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Faith and Peace: A reflection on Mansour Abbas' discussion with the Washington Institute

By Barbie Goldstein

Deputy Speaker of the Knesset and leader of the political party Ra’am, Dr. Mansour Abbas made his first appearance to an American audience in a webinar sponsored by the Washington Institute on February 10th, 2022. David Makovsky, the Ziegler Distinguished Fellow from The Washington Institute, and Robert Satloff, The Washington Institute’s Executive Director, interviewed Dr. Mansour Abbas about topics relating to political, social, and economical spheres in Israel. Dr. Abbas first spoke about his own background of growing up in a diverse village where Muslims were a minority, Druze were the majority, and he was surrounded by pockets of Jewish villages. He attended the Hebrew University of Jerusalem and is currently attending a university in Haifa for a Master’s in Political Science. His motive for achieving peace and future success stems from his Muslim faith and his holistic outlook on different communities in Israel. While some of his points may have been slightly misunderstood because of translation, Dr. Abbas spoke about his mission to achieve peace and partners to improve Israeli society for all its members.

Dr. Abbas cemented his values in his faith. He said that Islam has taught him to connect with other people for the betterment of humanity. He noted that his religion gives him the strength to have an optimistic outlook on future Israeli society. Dr. Abbas mentioned the importance of understanding intersectional identities and how Israel was born as a Jewish state, but it is up to its citizens to define what type of Judaism defines Israel (humanistic, exclusive, etc). On his own party, Ra’am, he explicitly stated that it is impossible to achieve peace and prosperity if there is no expectation for compromises, genuine dialogue, and partnership. Dr. Abbas went further to emphasize that partnerships will lead to addressing contention within Israeli civil society. These partnerships between members, who may share disagreements, will create incentives for progress. The example he gave to demonstrate his point was the controversial citizenship law, which bars Palestinian spouses from acquiring a permit to live with their spouse who is in Israel, which affects at least 10,000 families.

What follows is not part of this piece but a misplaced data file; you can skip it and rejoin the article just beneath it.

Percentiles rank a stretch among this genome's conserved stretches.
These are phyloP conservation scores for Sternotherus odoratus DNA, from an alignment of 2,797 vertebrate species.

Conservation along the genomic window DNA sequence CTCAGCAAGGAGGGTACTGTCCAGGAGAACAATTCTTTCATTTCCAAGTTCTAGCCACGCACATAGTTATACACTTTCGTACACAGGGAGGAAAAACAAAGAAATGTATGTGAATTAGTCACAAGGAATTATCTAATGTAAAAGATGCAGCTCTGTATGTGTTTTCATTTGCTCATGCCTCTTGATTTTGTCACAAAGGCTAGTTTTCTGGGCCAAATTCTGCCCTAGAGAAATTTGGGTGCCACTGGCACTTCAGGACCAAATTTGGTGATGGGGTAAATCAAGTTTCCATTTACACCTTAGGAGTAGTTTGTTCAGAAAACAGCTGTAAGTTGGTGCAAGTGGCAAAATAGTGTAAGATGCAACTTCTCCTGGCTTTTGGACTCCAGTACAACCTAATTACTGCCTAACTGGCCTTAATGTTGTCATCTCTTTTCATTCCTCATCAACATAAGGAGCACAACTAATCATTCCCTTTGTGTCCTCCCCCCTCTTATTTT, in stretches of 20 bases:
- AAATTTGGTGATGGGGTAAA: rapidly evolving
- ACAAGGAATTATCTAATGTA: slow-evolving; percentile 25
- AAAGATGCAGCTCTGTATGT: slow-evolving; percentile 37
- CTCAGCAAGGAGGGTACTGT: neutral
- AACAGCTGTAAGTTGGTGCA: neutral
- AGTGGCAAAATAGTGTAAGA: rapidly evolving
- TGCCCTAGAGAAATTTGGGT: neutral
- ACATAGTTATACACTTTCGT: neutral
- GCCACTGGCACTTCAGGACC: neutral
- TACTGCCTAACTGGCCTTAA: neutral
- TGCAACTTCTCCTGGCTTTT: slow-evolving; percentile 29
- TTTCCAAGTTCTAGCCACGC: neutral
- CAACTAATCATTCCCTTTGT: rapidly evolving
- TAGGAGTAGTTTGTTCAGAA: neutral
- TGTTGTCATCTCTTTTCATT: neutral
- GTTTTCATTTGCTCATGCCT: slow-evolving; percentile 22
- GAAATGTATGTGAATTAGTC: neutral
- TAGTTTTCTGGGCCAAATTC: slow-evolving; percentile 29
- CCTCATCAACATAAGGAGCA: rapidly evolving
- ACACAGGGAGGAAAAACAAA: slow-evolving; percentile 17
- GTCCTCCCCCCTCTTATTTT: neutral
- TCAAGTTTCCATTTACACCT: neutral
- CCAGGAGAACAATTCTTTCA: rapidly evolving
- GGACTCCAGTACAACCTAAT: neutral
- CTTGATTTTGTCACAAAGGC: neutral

Dr. Abbas continued discussing the importance of tolerance of faith when mentioning how Israel’s past is a point of contention between various communities. He announced that people could not run back to the past and heal all the wounds stemming from it. Instead, communities must partner under four points in Abbas’s vision for moving forward: peace, security, partnership, and patience. This ties into all of the Abrahamic religions, he commented, which means that stability and a successful future are everyone’s priorities and should not be divided based on religion. Overall, his proudest achievement so far has been bringing more money in local Arab communities through increasing the budgets for Arab education, industries such as Arab tech-led companies, and Arab education. Dr. Abbas pointed out how this benefits all Israeli communities––Jewish and non-Jewish—as a whole. Investing in Arab communities’ futures will lead to a brighter future for the entire state and will also lead to achieving peace.

Overall, I really enjoyed this lecture hosted by the Washington Institute. I do not follow Israeli politics closely, so I appreciated the insight from Dr. Abbas on Israeli society. What I most appreciated, however, was his insight into how to move the country forward and his opinions on Amnesty International calling Israel an apartheid state and the riots back in May of 2021. Coming from a medical background as a dentist, Dr. Abbas highlighted the importance of language and specificity when discussing Israeli society. He rejects Amnesty’s claim of Israel as apartheid because Arabs can participate in government, such as himself. Moreover, he also noted that Israel cannot be judged from a general perspective because of all its complexities. Instead, he views Israel objectively, validating that there is discrimination in different fields of Israeli society. In essence, he rejects generalization but concedes to specific cases which he promotes as places to instigate partnerships to create long-lasting change. In addition, he views the riots that occurred in May 2021 as a wake-up call for this partnership to cement as soon as possible. Dr. Abbas expressed that Israel is a place in which all current communities will continue to live, thus they must thrive for the sake of each other.

Dr. Mansour Abbas emphasized how his mandate is to prioritize Israeli civil society as a place in which basic values exist: peace, patience, and acceptance. The issues within Israel are extremely complex and many members of the Knesset focus on the past. However, the way forward is to move on from the past to better Israel’s future with whatever identity its citizens choose to identify as. While he understands that Israelis are suspicious of his motives because of his identity, Dr. Mansour Abbas said that the only way forward is mutual trust and to give a partnership a genuine chance to develop. I believe every word he said and every sentiment he expressed during his event rings true. Genuine commitment to Israel’s successful future relies on cooperation from all of Israel’s citizens.

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